By Rose Hoban
Any given day at the North Carolina General Assembly finds groups of schoolchildren lined up outside the glass double doors waiting for tours and to sit in the gallery to watch lawmakers in the afternoons.
But a group of 41 kids from a charter high school in Durham actually jumped into the task of advocacy, pushing lawmakers on a range of issues from teen tobacco-cessation funding to policy changes around cancer chemotherapy drugs.
“I’m just generally trying to advocate and support for all these bills, especially the tobacco education,” said 15-year-old Katerina Lamm, one of the students from Steven Gatlin’s civics and economics class at Voyager Academy.
Lamm said the students wanted to support a proposal by Rep. Gary Pendleton (R-Raleigh) to put $7 million into youth tobacco-prevention education.
The last time the North Carolina state budget had any of those kinds of funds was in 2012, when the legislature eliminated the last funding for the Tobacco. Reality. Unfiltered. program, which had helped drive down teen smoking rates to a historic low of 15.5 percent. Before the T.R.U. program began, the high school smoking rate was 43 percent.
Cigarette smoking rates have stayed low, but usage rates for electronic cigarettes has skyrocketed almost 900 percent over the past four years, according to the most recent Youth Risk Behavioral Survey. The YRBS found more than a third of high school students had tried a vapor product.
“I know personally people who are affected by e-cigarettes and all these arising problems,” Lamm said. “It doesn’t seem like [my peers] really care, and I think it might be that they’re not educated about it.”
The kids started their day wearing bright red shirts and standing as the backdrop for speakers at a rally in front of the legislative building, which featured a large sign reading, “Our KIDS > $0,” referring to the lack of state funding for teen tobacco education.
Pendleton, a retired Army Reserve brigadier general, told the kids about receiving cigarettes in his C rations when he first joined the military in the 1960s. But he said there’s still a long way to go on reducing tobacco use.
“The legislature has been failing to do its job on smoking cessation,” Pendleton said during the rally, adding that, “180,000 more kids under aged 18 now use tobacco products.
“Think about how many of those will die prematurely.”
Sen. Stan Bingham (R-Denton) told the kids it was “disappointing” that there’s been no money for tobacco prevention, and he talked about the problems with e-cigarettes
“They’ve got bubble gum flavor and any kind of other flavors to attract children to smoke these, but this is definitely not water vapor,” he said. “It’s addictive and it’s a health hazard.”
After each speaker, the kids responded by chanting, “More than zero … more than zero,” and cheering.
After the rally, the kids broke into groups to visit lawmakers to advocate for the tobacco-prevention funding. Several had boned up on other priorities being pushed by the Cancer Action Network, a grassroots group affiliated with the American Cancer Society.
At one point, a group of four girls got onto an elevator to go up to a lawmaker’s office. When asked where they were going, Stacey Oxendine started to read, “Floyd Mc …”
“You’ve got him,” piped up Sen. Floyd McKissick (D-Durham), standing opposite.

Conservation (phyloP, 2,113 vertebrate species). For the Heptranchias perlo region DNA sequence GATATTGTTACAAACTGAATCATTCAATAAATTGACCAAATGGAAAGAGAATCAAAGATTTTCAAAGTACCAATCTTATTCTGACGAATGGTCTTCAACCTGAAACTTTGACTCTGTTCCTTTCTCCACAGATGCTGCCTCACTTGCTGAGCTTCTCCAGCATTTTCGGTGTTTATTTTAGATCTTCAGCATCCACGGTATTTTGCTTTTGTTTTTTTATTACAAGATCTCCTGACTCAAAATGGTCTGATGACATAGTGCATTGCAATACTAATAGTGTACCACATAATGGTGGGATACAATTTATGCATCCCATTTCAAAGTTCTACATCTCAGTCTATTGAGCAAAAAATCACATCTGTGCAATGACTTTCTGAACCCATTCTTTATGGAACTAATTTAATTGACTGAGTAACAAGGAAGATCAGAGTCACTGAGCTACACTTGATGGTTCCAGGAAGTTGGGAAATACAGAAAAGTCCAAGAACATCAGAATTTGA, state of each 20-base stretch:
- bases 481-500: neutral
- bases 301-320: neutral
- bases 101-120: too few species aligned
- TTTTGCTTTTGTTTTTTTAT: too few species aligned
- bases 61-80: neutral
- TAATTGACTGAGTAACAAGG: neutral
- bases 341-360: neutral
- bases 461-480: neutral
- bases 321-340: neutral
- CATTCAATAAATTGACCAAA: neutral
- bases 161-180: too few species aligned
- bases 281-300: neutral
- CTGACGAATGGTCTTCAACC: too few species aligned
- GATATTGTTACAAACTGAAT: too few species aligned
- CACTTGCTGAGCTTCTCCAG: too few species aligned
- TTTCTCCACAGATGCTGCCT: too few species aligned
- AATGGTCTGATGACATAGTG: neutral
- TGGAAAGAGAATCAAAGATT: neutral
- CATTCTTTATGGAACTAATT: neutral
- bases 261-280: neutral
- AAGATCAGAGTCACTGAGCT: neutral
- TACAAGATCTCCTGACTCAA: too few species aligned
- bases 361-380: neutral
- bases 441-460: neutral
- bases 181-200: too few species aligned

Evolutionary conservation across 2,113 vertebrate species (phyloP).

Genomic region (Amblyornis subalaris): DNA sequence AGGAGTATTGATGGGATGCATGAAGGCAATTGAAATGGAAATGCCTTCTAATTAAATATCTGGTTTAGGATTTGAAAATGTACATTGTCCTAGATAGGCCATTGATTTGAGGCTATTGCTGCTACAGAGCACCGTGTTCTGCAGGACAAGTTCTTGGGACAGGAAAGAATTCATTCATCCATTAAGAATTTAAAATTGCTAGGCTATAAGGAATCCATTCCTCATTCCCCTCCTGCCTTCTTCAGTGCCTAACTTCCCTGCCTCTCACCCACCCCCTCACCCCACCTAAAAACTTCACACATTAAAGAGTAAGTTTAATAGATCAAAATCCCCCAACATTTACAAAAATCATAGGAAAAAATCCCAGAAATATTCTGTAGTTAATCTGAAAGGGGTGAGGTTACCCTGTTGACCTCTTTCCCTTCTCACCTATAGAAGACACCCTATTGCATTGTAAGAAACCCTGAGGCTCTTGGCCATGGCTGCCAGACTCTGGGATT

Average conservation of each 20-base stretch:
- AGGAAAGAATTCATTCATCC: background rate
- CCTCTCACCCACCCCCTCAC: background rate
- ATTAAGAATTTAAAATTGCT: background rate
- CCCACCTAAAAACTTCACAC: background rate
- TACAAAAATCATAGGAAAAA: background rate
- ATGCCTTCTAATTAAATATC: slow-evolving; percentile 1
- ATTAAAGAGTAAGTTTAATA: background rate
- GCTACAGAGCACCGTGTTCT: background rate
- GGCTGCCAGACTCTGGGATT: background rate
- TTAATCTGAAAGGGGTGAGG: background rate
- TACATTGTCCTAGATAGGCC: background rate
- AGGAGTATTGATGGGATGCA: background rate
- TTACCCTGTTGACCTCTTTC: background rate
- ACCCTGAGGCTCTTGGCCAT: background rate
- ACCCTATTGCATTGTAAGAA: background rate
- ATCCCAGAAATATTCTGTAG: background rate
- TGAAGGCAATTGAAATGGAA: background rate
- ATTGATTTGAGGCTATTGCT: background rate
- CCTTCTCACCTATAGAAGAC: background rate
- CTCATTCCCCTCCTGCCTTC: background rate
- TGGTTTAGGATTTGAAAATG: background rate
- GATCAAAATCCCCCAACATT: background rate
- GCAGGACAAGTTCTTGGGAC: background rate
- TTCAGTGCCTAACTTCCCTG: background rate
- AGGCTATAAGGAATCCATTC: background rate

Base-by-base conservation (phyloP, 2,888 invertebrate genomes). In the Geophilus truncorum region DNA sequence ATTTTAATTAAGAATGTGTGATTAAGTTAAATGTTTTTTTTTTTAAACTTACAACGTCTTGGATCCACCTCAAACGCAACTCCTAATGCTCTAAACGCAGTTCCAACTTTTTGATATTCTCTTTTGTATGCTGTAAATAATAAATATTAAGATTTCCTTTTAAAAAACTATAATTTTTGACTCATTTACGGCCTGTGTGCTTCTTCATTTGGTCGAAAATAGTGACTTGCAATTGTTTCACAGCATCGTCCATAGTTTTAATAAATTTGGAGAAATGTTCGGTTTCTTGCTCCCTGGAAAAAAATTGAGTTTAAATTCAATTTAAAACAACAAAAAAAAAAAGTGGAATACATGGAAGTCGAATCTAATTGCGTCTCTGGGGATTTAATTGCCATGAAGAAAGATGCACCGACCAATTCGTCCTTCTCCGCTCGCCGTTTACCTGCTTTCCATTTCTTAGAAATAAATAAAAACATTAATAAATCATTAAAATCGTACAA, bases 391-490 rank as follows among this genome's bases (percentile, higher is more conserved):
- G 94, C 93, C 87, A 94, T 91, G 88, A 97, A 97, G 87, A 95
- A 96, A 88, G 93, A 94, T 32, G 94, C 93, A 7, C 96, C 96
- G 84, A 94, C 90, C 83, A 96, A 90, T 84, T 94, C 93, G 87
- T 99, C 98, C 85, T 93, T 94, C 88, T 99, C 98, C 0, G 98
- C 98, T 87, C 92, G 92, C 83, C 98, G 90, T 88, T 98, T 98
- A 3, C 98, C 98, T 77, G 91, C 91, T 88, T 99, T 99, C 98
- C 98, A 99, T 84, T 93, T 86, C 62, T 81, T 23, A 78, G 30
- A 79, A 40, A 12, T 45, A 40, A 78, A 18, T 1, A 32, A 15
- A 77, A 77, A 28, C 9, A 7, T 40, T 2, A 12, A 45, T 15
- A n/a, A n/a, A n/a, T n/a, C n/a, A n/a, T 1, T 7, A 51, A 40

Everyone laughed. Getting off the elevator, McKissick escorted the girls into his office, past others already waiting to see him. He carved out about five minutes to hear what they had to say.
“In 2011, we had the lowest rate of cancer, um, not cancer, but tobacco use in teens. And so, now that we stopped funding them, the funding for teens to get, um, awareness of tobacco, um, and what it can do to you, the rates have started to go up in different ways,” said Oxendine. ”So not as many kids are using cigarettes, but they’re finding ways like hookah pens and bars and vaping and all this other stuff.”
McKissick nodded and encouraged her. He told the girls a history of how the former Health and Wellness Trust Fund was used to distribute the $140-some million North Carolina receives annually as a result of the 1998 Master Settlement Agreement. But after the HWTF was dismantled, the money for cessation went away.
“I commend you 200 percent, getting the money there,,” McKIssick told the girls. “If possible, we could get something from the health and human services budget to go to that, and we’ll certainly look into it, without a doubt.”
Afterwards, Oxendine said she was nervous speaking to the senator.
“I felt like I was going to mess up, like you’re actually talking to someone with some kind of importance who can actually do something,” she said. “You’re actually putting forth the effort to change something.”
‘Like we own the place‘
Putting forth effort was the point, said Gatlin.
He explained Voyager Academy uses the technique of project-based learning for the students to tackle complex issues. He was accompanied by English teacher Carly Connor, and the two of them had been working with the kids to learn about the Cancer Action Network’s issues. One student had researched several chemotherapy drugs, others had looked into the policy issues around food deserts; they’d written essays and had talking points to use with lawmakers.
And then they came to Raleigh to make it all real.
“Other kids were here today being treated like, you know, kids, lining up, getting a tour, having someone tell them how it all works,” Gatlin said. “But our kids walked in like we own the place. We were giving them some access and understanding as to how it really works.”
Some took to speaking to lawmakers easily. Others had to be coaxed. But all of the kids said they’d gained something.
At one point, Connor put her arm around one of the girls to encourage her: “Next office, I want you to say something. That brain in there is too good to be quiet.”